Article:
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Rand Paul’s bipartisan strategy is working

Paul at a press conference on sexual assault in the military, November 2013
Paul at a press conference on sexual assault in the military, November 2013
Alex Wong / Getty
Andrew Prokop is a senior politics correspondent at Vox, covering the White House, elections, and political scandals and investigations. He’s worked at Vox since the site’s launch in 2014, and before that, he worked as a research assistant at the New Yorker’s Washington, DC, bureau.

On Tuesday, Senator Rand Paul (R-KY) released a proposal for a wide-ranging criminal justice reform bill — authored with Senator Cory Booker (D-NJ). The response focused as much on the coauthors as it did on the bill, with commentators marveling at the bipartisan "bromance" between the two men.

Yet, for Paul, this is nothing new. While Congress is becoming more dysfunctional than ever, Paul has, again and again, crossed party lines to try and get things done. On a range of important issues — from surveillance reform, to highway funding, to combating sexual assault in the military, he's been eager to work with liberal Democrats.

Paul's efforts to cross party lines have earned him one prominent fan — Senate Majority Leader Harry Reid. "I really like the guy. I just like him as a person," Reid said to a group of reporters, including Vox, on Wednesday. When Paul first joined the Senate, Reid thought he "was the new Jesse Helms. But he's just a super nice guy."

In recent weeks, Congress has been trying to reach a deal on how to pay for the Highway Trust Fund. Instead of posturing or finger-pointing, Paul worked with Reid to find a solution. He proposed paying for the measure by letting multinational corporations bring their overseas profits back home in exchange for a tax deduction — the proposal, referred to as repatriation, is estimated to raise $20 billion in revenue. The idea didn't work, but Reid was impressed that Paul engaged. "I have spent hours with him on repatriation," the majority leader says. "My caucus doesn't think repatriation is the way to fund the highway bill, but at least Rand Paul is trying to come up with something constructive."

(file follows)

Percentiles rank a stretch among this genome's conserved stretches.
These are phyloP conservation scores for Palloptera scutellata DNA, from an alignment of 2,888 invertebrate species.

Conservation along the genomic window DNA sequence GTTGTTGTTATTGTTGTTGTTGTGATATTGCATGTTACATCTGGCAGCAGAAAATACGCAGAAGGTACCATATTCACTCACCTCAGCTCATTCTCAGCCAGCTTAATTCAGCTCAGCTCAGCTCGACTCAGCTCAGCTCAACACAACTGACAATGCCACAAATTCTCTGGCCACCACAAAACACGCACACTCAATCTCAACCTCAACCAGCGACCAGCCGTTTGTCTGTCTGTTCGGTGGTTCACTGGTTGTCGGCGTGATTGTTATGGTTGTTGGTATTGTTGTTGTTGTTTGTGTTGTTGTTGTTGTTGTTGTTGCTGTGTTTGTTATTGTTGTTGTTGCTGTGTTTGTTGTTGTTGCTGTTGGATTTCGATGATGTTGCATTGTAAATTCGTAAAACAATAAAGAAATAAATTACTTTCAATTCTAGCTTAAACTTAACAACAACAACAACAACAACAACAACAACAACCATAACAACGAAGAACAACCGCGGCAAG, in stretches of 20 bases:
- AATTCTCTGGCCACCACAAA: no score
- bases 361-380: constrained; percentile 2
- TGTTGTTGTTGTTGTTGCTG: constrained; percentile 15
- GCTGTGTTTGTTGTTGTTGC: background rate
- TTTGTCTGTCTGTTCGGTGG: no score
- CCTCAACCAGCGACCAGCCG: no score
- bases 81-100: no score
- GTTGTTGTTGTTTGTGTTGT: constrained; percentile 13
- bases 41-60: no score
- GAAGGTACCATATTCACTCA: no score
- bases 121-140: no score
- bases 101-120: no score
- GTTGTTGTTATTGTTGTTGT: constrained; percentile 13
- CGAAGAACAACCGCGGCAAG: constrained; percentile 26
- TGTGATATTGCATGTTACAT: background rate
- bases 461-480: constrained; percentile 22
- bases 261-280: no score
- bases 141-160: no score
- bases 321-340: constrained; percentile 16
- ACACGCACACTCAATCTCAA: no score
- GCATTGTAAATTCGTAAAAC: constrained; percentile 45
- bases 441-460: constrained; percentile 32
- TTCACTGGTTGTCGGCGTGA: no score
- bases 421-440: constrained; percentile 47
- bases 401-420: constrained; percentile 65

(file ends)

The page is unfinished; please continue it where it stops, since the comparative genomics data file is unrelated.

Paul has been particularly dedicated to reforming the criminal justice system. His bill with Booker gives incentives for states to reform the juvenile justice system in several ways. It also helps adults with nonviolent offenses seal their criminal records, and allows low-level drug offenders to receive food stamp and welfare benefits after they've served their time. "My staff has spent hours and hours with him [Paul] on this Booker sentencing bill. He's right about this!" Reid raves. Paul's also worked on a bill with Pat Leahy (D-VT), the liberal chairman of the Judiciary Committee, to allow justices to hand down sentences below mandatory minimums in certain cases. And he wants to restore voting rights to many nonviolent felons — again, working with Reid —and called it "the biggest voting rights issue of our day."

After secret NSA surveillance programs were revealed last year, Paul worked closely with Ron Wyden (D-OR), the leading Democrat trying to reform the agency. He signed onto Wyden's bill to end the bulk collection of US phone records, and co-authored an op-ed with Wyden and Sen. Mark Udall (D-CO) on "how to end the NSA dragnet." And when Kristen Gillibrand (D-NY) tried to change the military's procedures for prosecuting sexual assault, Paul became one of her most important GOP supporters.

Overseas, Paul wants the US to be less militaristic — he's said he believes "a more restrained foreign policy is the true conservative foreign policy." And he's worked with Democrats on several proposals to that end — measures that would limit any US military involvement in Syria, withdraw from Afghanistan more quickly, and give Congress more say in how long the war should continue.

Some Democrats are distrustful of Paul's bipartisan outreach, and suspect it's purely about positioning himself for the 2016 presidential race.  And Paul certainly isn't a liberal — indeed, political science data on polarization showed him as the second-most conservative senator in the 2011-2012 period. That metric, though, is based on votes — and many Senate votes are over spending and government funding issues, on which Paul is extremely conservative. Paul is also very anti-abortion, and opposes gay marriage. He has recently argued for downplaying both issues, saying that the GOP, "in order to get bigger, will have to agree to disagree on social issues."

Leaving presidential politics aside, Paul's biggest problem is that none of his major bipartisan proposals has yet managed to pass. So though we know Paul's interested in reaching out to Democrats to get things done, he's not yet shown that he can actually overcome Congressional dysfunction and shepherd some of these measures into law.

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